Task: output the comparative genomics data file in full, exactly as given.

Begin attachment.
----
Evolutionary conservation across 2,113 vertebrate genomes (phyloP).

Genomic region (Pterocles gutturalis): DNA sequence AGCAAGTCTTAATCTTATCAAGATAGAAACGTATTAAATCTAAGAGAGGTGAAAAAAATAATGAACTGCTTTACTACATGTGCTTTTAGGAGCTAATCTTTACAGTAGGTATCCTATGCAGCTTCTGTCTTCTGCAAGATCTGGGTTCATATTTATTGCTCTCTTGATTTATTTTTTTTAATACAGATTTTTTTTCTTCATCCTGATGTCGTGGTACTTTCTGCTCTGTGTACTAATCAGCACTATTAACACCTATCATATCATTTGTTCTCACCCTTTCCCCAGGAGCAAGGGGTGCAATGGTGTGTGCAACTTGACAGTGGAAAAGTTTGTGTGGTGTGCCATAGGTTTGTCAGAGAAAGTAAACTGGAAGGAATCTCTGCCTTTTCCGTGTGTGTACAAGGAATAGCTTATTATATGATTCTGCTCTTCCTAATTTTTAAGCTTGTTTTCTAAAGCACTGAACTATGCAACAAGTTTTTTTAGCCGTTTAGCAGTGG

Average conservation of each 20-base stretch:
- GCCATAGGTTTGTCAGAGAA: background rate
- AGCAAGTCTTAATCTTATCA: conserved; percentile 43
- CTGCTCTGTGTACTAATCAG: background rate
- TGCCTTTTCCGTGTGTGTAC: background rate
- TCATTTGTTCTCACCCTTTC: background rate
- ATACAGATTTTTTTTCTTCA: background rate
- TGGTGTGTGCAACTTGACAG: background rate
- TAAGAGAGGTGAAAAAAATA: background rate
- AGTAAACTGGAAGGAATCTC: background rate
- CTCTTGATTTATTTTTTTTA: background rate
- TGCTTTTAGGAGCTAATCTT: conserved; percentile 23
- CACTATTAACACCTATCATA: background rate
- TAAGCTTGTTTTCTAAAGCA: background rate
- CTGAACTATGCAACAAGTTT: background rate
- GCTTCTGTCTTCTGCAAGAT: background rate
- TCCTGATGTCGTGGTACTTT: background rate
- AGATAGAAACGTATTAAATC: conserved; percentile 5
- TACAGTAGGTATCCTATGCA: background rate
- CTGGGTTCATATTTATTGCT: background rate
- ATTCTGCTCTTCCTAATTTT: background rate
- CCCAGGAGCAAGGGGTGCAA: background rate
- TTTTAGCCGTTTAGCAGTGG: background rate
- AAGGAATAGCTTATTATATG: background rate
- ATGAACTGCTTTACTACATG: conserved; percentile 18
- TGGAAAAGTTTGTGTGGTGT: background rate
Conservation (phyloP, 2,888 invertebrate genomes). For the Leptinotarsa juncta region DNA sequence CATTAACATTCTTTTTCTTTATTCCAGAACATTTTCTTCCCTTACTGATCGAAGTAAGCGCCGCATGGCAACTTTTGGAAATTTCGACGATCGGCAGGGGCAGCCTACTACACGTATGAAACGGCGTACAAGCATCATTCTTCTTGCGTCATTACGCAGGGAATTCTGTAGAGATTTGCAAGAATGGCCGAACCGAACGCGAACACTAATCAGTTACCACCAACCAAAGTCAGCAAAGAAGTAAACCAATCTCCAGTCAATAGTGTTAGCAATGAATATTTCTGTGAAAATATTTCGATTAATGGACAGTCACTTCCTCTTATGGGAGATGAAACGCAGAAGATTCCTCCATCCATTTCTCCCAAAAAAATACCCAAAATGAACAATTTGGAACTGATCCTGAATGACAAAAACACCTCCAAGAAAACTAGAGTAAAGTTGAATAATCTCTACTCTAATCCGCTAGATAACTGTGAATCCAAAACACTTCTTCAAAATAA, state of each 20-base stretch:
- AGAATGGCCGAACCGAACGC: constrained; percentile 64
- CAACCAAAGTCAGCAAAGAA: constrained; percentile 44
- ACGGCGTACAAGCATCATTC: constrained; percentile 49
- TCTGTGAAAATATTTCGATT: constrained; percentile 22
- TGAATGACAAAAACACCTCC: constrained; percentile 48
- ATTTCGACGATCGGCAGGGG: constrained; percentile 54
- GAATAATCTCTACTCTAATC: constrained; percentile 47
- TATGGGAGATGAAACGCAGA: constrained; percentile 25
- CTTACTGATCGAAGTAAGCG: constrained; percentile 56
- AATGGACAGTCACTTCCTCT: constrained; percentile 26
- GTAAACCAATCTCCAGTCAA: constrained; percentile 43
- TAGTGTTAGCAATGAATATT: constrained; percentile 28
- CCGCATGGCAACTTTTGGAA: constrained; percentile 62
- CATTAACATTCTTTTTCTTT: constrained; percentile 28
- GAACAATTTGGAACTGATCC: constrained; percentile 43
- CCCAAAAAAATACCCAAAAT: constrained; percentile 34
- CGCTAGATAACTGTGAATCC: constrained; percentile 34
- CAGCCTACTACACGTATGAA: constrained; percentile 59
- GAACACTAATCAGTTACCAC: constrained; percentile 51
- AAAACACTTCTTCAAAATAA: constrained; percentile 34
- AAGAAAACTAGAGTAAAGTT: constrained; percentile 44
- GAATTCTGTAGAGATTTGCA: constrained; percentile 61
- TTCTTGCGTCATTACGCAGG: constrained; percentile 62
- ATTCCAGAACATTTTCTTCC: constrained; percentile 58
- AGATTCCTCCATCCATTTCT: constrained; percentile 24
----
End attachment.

Evolutionary conservation across 2,113 vertebrate genomes (phyloP).

Genomic region (Pterocles gutturalis): DNA sequence AGCAAGTCTTAATCTTATCAAGATAGAAACGTATTAAATCTAAGAGAGGTGAAAAAAATAATGAACTGCTTTACTACATGTGCTTTTAGGAGCTAATCTTTACAGTAGGTATCCTATGCAGCTTCTGTCTTCTGCAAGATCTGGGTTCATATTTATTGCTCTCTTGATTTATTTTTTTTAATACAGATTTTTTTTCTTCATCCTGATGTCGTGGTACTTTCTGCTCTGTGTACTAATCAGCACTATTAACACCTATCATATCATTTGTTCTCACCCTTTCCCCAGGAGCAAGGGGTGCAATGGTGTGTGCAACTTGACAGTGGAAAAGTTTGTGTGGTGTGCCATAGGTTTGTCAGAGAAAGTAAACTGGAAGGAATCTCTGCCTTTTCCGTGTGTGTACAAGGAATAGCTTATTATATGATTCTGCTCTTCCTAATTTTTAAGCTTGTTTTCTAAAGCACTGAACTATGCAACAAGTTTTTTTAGCCGTTTAGCAGTGG

Average conservation of each 20-base stretch:
- GCCATAGGTTTGTCAGAGAA: background rate
- AGCAAGTCTTAATCTTATCA: conserved; percentile 43
- CTGCTCTGTGTACTAATCAG: background rate
- TGCCTTTTCCGTGTGTGTAC: background rate
- TCATTTGTTCTCACCCTTTC: background rate
- ATACAGATTTTTTTTCTTCA: background rate
- TGGTGTGTGCAACTTGACAG: background rate
- TAAGAGAGGTGAAAAAAATA: background rate
- AGTAAACTGGAAGGAATCTC: background rate
- CTCTTGATTTATTTTTTTTA: background rate
- TGCTTTTAGGAGCTAATCTT: conserved; percentile 23
- CACTATTAACACCTATCATA: background rate
- TAAGCTTGTTTTCTAAAGCA: background rate
- CTGAACTATGCAACAAGTTT: background rate
- GCTTCTGTCTTCTGCAAGAT: background rate
- TCCTGATGTCGTGGTACTTT: background rate
- AGATAGAAACGTATTAAATC: conserved; percentile 5
- TACAGTAGGTATCCTATGCA: background rate
- CTGGGTTCATATTTATTGCT: background rate
- ATTCTGCTCTTCCTAATTTT: background rate
- CCCAGGAGCAAGGGGTGCAA: background rate
- TTTTAGCCGTTTAGCAGTGG: background rate
- AAGGAATAGCTTATTATATG: background rate
- ATGAACTGCTTTACTACATG: conserved; percentile 18
- TGGAAAAGTTTGTGTGGTGT: background rate
Conservation (phyloP, 2,888 invertebrate genomes). For the Leptinotarsa juncta region DNA sequence CATTAACATTCTTTTTCTTTATTCCAGAACATTTTCTTCCCTTACTGATCGAAGTAAGCGCCGCATGGCAACTTTTGGAAATTTCGACGATCGGCAGGGGCAGCCTACTACACGTATGAAACGGCGTACAAGCATCATTCTTCTTGCGTCATTACGCAGGGAATTCTGTAGAGATTTGCAAGAATGGCCGAACCGAACGCGAACACTAATCAGTTACCACCAACCAAAGTCAGCAAAGAAGTAAACCAATCTCCAGTCAATAGTGTTAGCAATGAATATTTCTGTGAAAATATTTCGATTAATGGACAGTCACTTCCTCTTATGGGAGATGAAACGCAGAAGATTCCTCCATCCATTTCTCCCAAAAAAATACCCAAAATGAACAATTTGGAACTGATCCTGAATGACAAAAACACCTCCAAGAAAACTAGAGTAAAGTTGAATAATCTCTACTCTAATCCGCTAGATAACTGTGAATCCAAAACACTTCTTCAAAATAA, state of each 20-base stretch:
- AGAATGGCCGAACCGAACGC: constrained; percentile 64
- CAACCAAAGTCAGCAAAGAA: constrained; percentile 44
- ACGGCGTACAAGCATCATTC: constrained; percentile 49
- TCTGTGAAAATATTTCGATT: constrained; percentile 22
- TGAATGACAAAAACACCTCC: constrained; percentile 48
- ATTTCGACGATCGGCAGGGG: constrained; percentile 54
- GAATAATCTCTACTCTAATC: constrained; percentile 47
- TATGGGAGATGAAACGCAGA: constrained; percentile 25
- CTTACTGATCGAAGTAAGCG: constrained; percentile 56
- AATGGACAGTCACTTCCTCT: constrained; percentile 26
- GTAAACCAATCTCCAGTCAA: constrained; percentile 43
- TAGTGTTAGCAATGAATATT: constrained; percentile 28
- CCGCATGGCAACTTTTGGAA: constrained; percentile 62
- CATTAACATTCTTTTTCTTT: constrained; percentile 28
- GAACAATTTGGAACTGATCC: constrained; percentile 43
- CCCAAAAAAATACCCAAAAT: constrained; percentile 34
- CGCTAGATAACTGTGAATCC: constrained; percentile 34
- CAGCCTACTACACGTATGAA: constrained; percentile 59
- GAACACTAATCAGTTACCAC: constrained; percentile 51
- AAAACACTTCTTCAAAATAA: constrained; percentile 34
- AAGAAAACTAGAGTAAAGTT: constrained; percentile 44
- GAATTCTGTAGAGATTTGCA: constrained; percentile 61
- TTCTTGCGTCATTACGCAGG: constrained; percentile 62
- ATTCCAGAACATTTTCTTCC: constrained; percentile 58
- AGATTCCTCCATCCATTTCT: constrained; percentile 24